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1966 283 hesitation - help

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  • 1966 283 hesitation - help

    My 1966 Cruiser - which is becoming locally quite well known among the shops and parts houses, is continuing to give me fits. I had the points, vacuum advance, rotor, cap, plugs, wires and coil replaced with new parts, the 2gv carb has been professionally rebuilt, the PCV valve and hose and fuel filter has been replaced, the gas tank has been checked and is clean, the motor has been timed (but maybe needs it again), but I still have the following symptoms with the 283 motor:

    1. Car is hard to start - must be pumped. The float level has been checked and I am told it's OK. The accelerator pump works fine.
    It's hard to start whether it's hot or cold. The choke is set correctly and opens correctly.

    2. Hesitation on medium slow or faster acceleration while OUT of gear. We changed the dwell of the points and that helped a little, but there is still some hesitation. Before the points were adjusted again we had a backfire (with flames!) through the carb during one quick acceleration. All this is while the car is sitting - out of gear.

    3. There is a point when the car will idle nicely (don't touch the pedal!), but there is evidence of a very slight miss on one of the cylinders.

    4. The engine dies easily when put into gear. The idle speed is at or already above specs. Even if it's all warmed up, it dies easily in gear. The last time I drove it I had to pump madly and put it in low gear to keep the thing going so I could get up a small hill.

    The car used to run OK before the carb was rebuilt until one day when it SUDDENLY started running horribly half-way home from a gas station where I had put in more gas. The other components had already been replaced. So I was told it was the carburetor. It did need work, but it did not really fix what happened.

    I don't understand, I've spent lots of money and the car is still not really drivable [V]. Could it all be timing? The breaker plate moves, but maybe it's not moving well? I don't know.

  • #2
    It could easily be the timing. What is your setting at idle with the vacuum advance disconnected?

    I have a Delco window on my Stude motor and I noticed that the rotor, when tightened dowm was limiting the centrifugal advance. That wouldn't really effect off the line acceleration, but it is something to check.

    Is your vaccuum advance connected so that it is full vacuum at idle or ported vaccuum, only active when the carb opens?

    R2 R5388

    Comment


    • #3
      The choke may not be working as well as you think, Scott.

      Here's what can happen on those old Rochester 2GVs: When you install the air cleaner and tighten down the wing nut, the bridge across the top of the air horn (on which the stud is mounted) can pull in slightly on the sides of the carb, especially if you crank down hard on the wing nut...or if it has been cranked down previously, repeatedly.

      The air horn body pulls in on the sides just enough to squeeze the choke plate so the plate binds in the air horn and doesn't work right. Of course, when you spin off the wing nut and remove the air cleaner assembly to take a look, the choke appears to work fine because that slight pressure on the air horn sides has been relieved.

      On one of those carbs, I had to remove the choke plate and slightly file on the sides of the plate, making it a little narrower to accommodate the fatigued carb air horn. That let the choke work properly, fixing the car.

      There may be other problems, too, of course; I'm not saying that's all that's wrong with your car. But it is a place to start looking that is out of the ordinary. BP
      We've got to quit saying, "How stupid can you be?" Too many people are taking it as a challenge.

      Ayn Rand:
      "You can avoid reality, but you cannot avoid the consequences of avoiding reality."

      G. K. Chesterton: This triangle of truisms, of father, mother, and child, cannot be destroyed; it can only destroy those civilizations which disregard it.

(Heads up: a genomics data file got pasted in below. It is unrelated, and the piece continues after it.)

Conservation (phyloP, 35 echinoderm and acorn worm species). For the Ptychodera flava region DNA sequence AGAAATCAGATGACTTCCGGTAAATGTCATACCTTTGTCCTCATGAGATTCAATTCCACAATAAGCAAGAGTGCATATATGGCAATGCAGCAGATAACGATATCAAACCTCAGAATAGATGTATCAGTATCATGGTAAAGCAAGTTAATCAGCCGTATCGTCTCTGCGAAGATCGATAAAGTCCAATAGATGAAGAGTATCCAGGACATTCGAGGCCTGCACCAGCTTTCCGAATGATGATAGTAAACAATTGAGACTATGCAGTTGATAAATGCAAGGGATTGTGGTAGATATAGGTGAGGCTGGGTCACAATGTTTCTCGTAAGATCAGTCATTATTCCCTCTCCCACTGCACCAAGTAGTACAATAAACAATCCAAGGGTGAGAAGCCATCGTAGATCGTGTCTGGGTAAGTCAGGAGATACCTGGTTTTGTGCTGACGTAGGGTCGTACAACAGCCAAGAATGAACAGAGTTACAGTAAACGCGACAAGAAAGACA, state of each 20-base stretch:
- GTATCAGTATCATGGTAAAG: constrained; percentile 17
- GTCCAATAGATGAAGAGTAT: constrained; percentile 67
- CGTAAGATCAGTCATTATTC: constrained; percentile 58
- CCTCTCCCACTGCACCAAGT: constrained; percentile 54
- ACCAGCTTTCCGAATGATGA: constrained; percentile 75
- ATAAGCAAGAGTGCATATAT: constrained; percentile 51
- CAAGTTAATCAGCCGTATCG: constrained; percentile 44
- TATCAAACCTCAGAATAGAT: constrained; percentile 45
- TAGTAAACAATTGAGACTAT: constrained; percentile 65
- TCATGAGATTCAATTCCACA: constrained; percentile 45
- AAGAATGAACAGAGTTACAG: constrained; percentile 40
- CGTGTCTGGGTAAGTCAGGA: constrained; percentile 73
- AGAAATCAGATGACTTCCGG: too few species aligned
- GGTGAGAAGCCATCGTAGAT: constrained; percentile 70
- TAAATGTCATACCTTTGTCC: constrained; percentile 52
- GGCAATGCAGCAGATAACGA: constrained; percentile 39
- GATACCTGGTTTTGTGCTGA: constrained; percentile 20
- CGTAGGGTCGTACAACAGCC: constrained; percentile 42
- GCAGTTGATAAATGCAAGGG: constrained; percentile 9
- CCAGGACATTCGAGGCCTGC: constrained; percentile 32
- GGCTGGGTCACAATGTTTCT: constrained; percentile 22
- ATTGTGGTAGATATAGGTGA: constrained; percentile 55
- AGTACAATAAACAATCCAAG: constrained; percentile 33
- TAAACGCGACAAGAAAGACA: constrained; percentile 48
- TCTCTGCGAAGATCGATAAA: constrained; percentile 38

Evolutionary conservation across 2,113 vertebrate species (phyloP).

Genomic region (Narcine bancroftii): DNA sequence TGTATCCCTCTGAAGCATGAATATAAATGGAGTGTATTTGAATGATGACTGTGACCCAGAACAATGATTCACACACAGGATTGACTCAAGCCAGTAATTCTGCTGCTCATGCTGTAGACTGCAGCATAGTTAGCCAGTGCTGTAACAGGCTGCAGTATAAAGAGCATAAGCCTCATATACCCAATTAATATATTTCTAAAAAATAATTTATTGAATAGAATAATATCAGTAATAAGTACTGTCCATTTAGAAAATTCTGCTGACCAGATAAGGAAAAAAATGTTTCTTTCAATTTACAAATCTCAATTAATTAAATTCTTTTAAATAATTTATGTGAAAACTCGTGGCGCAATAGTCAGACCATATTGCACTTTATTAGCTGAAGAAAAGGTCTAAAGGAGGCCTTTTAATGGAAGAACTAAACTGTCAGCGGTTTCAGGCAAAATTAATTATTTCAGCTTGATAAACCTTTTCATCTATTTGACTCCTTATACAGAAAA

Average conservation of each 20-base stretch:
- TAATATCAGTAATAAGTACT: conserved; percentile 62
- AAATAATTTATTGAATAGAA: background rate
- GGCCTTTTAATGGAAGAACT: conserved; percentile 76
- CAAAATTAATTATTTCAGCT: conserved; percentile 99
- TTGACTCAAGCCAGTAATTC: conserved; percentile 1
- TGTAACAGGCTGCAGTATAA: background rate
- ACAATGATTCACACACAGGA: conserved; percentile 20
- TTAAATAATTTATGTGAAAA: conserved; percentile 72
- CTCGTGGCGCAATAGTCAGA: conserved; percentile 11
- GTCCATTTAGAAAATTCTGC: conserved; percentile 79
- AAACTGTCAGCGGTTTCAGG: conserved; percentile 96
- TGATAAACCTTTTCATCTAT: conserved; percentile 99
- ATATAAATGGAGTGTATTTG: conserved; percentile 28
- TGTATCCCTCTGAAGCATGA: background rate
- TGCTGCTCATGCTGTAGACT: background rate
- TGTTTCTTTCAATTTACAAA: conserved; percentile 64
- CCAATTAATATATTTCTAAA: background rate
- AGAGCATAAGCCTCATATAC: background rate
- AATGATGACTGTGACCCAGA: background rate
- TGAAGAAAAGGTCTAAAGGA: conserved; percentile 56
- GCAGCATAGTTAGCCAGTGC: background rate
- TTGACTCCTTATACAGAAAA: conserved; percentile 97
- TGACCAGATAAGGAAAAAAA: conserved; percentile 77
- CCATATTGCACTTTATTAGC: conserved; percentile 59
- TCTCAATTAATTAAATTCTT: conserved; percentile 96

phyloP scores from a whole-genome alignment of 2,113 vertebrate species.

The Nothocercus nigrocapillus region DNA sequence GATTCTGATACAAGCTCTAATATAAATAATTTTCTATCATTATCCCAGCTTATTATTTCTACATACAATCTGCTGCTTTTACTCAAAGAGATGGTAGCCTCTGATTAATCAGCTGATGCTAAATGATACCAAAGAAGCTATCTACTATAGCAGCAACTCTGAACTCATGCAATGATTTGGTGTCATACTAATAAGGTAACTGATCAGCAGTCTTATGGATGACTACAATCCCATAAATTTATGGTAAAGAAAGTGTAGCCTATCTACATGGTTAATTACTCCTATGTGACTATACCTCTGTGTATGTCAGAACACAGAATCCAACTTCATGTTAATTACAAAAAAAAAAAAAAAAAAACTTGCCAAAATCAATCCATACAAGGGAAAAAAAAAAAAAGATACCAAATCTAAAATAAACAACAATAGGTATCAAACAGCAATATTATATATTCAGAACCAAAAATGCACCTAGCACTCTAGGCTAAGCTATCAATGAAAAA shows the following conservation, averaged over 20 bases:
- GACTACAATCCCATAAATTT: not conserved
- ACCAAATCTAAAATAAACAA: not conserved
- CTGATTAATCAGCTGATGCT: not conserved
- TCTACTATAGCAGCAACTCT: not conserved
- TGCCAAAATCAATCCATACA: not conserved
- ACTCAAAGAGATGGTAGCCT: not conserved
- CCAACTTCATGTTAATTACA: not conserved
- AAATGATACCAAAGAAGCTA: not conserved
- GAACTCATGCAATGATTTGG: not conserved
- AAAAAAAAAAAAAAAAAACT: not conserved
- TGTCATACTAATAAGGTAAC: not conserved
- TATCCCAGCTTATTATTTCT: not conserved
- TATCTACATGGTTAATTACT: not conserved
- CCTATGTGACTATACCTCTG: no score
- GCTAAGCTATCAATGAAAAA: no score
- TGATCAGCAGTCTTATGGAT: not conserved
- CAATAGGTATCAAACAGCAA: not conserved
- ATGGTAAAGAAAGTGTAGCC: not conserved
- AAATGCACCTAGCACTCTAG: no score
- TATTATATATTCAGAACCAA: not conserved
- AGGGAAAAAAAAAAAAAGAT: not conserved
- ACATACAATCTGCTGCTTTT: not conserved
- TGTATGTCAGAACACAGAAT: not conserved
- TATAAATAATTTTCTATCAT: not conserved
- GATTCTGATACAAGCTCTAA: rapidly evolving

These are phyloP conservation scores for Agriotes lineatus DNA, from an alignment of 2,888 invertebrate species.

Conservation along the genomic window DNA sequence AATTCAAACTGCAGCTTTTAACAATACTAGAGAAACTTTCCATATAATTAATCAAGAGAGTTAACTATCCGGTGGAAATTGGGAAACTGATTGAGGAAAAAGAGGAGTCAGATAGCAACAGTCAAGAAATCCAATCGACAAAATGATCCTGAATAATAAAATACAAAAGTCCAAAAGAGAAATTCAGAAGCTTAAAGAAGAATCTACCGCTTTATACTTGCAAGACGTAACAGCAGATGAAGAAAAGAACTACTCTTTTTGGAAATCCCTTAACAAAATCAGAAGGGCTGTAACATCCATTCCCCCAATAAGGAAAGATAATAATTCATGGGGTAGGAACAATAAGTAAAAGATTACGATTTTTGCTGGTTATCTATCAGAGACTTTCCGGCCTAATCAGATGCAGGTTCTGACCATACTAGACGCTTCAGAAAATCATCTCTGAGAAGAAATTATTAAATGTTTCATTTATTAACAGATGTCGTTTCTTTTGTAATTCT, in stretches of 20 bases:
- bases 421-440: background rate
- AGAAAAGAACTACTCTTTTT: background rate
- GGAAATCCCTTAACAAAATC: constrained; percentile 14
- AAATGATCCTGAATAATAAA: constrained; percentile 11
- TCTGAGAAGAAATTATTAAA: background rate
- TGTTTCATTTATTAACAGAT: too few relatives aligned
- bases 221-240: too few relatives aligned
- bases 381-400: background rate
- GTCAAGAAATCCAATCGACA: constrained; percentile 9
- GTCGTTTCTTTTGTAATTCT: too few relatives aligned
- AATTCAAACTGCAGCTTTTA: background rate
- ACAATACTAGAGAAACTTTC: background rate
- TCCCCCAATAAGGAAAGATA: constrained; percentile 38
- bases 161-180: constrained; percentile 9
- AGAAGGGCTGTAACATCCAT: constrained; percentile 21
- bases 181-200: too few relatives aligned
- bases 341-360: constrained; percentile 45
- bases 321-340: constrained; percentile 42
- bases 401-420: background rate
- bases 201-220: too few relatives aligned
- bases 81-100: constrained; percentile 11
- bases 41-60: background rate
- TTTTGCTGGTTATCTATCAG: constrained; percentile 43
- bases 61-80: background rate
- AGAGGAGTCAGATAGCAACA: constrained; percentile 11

Comment


      • #4
        If you've changed the dwell, go back and check the timing. One degree of dwell is about equal to one degree of initial advance.

        Sounds to me like most of the problem is with the fuel system if "it used to run good before the carb was rebuilt". I'd take the carb back to the professional rebuilder. A check ball could have been left out, for example.

        I'd also look for proper fuel flow. Check the output from the fuel pump.

        Check compression. Might need a valve job if one or more cylinders are very low (although unlikely that this would create a SUDDEN problem)

        Check for vacuum leaks.

        Get Dwain G. involved. He could most likely diagnose this one telepathically (even though it is a Chevy <g&gt

        -Dick-

        Dick Steinkamp
        Bellingham, WA

        Comment


        • #5
          As Bige says....timing, raise it a bit.

          Second, the carb. rebuild...........
          Just because a "professional" did the work...doesn't mean squat.
          Years ago, my grandmothers Pontiac Tempest, 326cu.in. with a two barrel needed a tune-up. I did'nt have time so she took it to the dealer she normally went to. They "replaced" the original with a "professionally" rebuilt carb.
          She called me complaining....
          Hard to start, hesitations.

          Through a LONG process of trying to figure it out. I narrowed it down to the "professionally" rebuilt carburetor! After buying "five" carburetors.....I mixed and matched parts for two weeks. I finally hit upon the "combination" of parts that got the car down the road at 99% correct.

          All that is to say...when a rebuilder gets carburetors from...Caifornia, New York, Florida....Colorado... All these require different carburetor calibrating....other than just jetting.
          The rebuilder takes'em apart...tosses the parts in like part boxes, clean all of it, grabs any part that'll bolt up and tighten the screws. One part from CA., one from CO....you get the idea.

          You my need to do some playin with it.

          Comment


          • #6
            I should mention that the professional carb rebuild was done by a well known Studebaker vendor on the east coast. I'm in Minnesota, so shipping the thing back and forth is time consuming and expensive. I believe I asked him about the check ball and other things that could be wrong. He not saying it's impossible there's something wrong with the carburetor, but he does say that the vast majoroty of problems pinned on carburetors turn out to be electrical issues. He also says that the 2GV is so incredibly simple as carburetors go he can't think of anything that would result in some of the symptoms I'm describing.

            It does have a one year warranty, so he is perfectly willing to have another look at it. Too bad I don't live closer.